The Biological and Chemical Oceanography Data Management Office (BCO-DMO) is a publicly accessible earth science data repository created to curate, publicly serve (publish), and archive digital data and information from biological, chemical and biogeochemical research conducted in coastal, marine, great lakes and laboratory environments. The BCO-DMO repository works closely with investigators funded through the NSF OCE Division’s Biological and Chemical Sections and the Division of Polar Programs Antarctic Organisms & Ecosystems. The office provides services that span the full data life cycle, from data management planning support and DOI creation, to archive with appropriate national facilities.
VectorBase provides data on arthropod vectors of human pathogens. Sequence data, gene expression data, images, population data, and insecticide resistance data for arthropod vectors are available for download. VectorBase also offers genome browser, gene expression and microarray repository, and BLAST searches for all VectorBase genomes. VectorBase Genomes include Aedes aegypti, Anopheles gambiae, Culex quinquefasciatus, Ixodes scapularis, Pediculus humanus, Rhodnius prolixus. VectorBase is one the Bioinformatics Resource Centers (BRC) projects which is funded by National Institute of Allergy and Infectious Diseases (NAID).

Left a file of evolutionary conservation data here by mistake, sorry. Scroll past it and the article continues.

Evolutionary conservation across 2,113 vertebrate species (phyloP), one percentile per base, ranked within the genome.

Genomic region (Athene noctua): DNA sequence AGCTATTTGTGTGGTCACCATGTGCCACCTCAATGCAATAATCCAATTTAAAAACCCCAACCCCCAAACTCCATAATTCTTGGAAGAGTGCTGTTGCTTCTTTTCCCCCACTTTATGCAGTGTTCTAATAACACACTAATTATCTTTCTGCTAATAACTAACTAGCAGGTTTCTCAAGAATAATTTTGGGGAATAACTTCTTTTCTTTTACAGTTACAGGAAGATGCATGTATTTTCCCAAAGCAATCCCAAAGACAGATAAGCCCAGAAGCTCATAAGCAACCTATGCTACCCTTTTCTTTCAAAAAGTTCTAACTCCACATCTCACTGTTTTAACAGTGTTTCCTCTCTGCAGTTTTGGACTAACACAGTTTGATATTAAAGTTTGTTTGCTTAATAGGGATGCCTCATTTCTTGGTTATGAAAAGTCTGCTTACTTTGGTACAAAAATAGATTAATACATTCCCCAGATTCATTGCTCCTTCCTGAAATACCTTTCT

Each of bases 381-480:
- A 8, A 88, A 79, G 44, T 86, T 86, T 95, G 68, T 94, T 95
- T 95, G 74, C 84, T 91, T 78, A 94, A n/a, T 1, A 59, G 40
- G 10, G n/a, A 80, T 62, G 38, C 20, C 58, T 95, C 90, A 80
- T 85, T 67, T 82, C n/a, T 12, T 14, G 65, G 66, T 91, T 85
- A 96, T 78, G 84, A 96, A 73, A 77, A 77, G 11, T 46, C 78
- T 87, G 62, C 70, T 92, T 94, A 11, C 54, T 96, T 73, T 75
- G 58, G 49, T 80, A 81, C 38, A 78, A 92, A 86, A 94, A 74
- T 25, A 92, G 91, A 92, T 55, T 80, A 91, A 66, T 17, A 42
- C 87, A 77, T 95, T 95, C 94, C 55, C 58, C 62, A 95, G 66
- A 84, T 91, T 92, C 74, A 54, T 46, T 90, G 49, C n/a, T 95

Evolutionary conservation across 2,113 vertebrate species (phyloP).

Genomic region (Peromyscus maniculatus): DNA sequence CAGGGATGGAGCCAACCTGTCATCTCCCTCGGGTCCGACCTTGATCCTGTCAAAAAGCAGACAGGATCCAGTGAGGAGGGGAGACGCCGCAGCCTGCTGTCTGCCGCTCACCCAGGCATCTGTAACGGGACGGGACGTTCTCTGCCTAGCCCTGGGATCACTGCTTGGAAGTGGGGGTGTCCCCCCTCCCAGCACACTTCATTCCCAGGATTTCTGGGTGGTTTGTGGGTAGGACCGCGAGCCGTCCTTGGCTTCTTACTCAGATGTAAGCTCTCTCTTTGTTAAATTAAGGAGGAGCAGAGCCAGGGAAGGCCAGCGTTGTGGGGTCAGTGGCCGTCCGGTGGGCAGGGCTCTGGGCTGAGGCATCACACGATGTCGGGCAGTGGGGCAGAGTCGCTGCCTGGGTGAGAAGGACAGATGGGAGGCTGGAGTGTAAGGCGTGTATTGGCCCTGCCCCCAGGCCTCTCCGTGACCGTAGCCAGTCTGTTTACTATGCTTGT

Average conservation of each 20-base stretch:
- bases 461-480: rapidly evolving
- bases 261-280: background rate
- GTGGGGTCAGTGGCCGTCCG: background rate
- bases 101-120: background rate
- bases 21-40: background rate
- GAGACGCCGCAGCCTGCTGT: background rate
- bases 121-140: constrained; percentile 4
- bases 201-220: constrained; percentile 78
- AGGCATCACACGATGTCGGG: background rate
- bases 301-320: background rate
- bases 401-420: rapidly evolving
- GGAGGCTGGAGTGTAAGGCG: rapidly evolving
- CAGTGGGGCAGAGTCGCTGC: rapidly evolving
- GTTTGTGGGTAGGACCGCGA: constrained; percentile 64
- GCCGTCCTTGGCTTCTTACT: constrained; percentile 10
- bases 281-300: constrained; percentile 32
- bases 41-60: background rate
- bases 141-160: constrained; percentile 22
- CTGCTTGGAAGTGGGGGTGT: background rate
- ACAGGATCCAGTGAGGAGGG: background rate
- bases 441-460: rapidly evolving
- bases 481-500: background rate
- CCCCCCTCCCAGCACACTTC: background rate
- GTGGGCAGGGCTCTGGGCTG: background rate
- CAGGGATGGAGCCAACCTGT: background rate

FLOSSmole is a collaborative collection of free, libre, and open source software (FLOSS) data. FLOSSmole contains nearly 1 TB of data covering the period 2004 until now, about more than 500,000 different open source projects.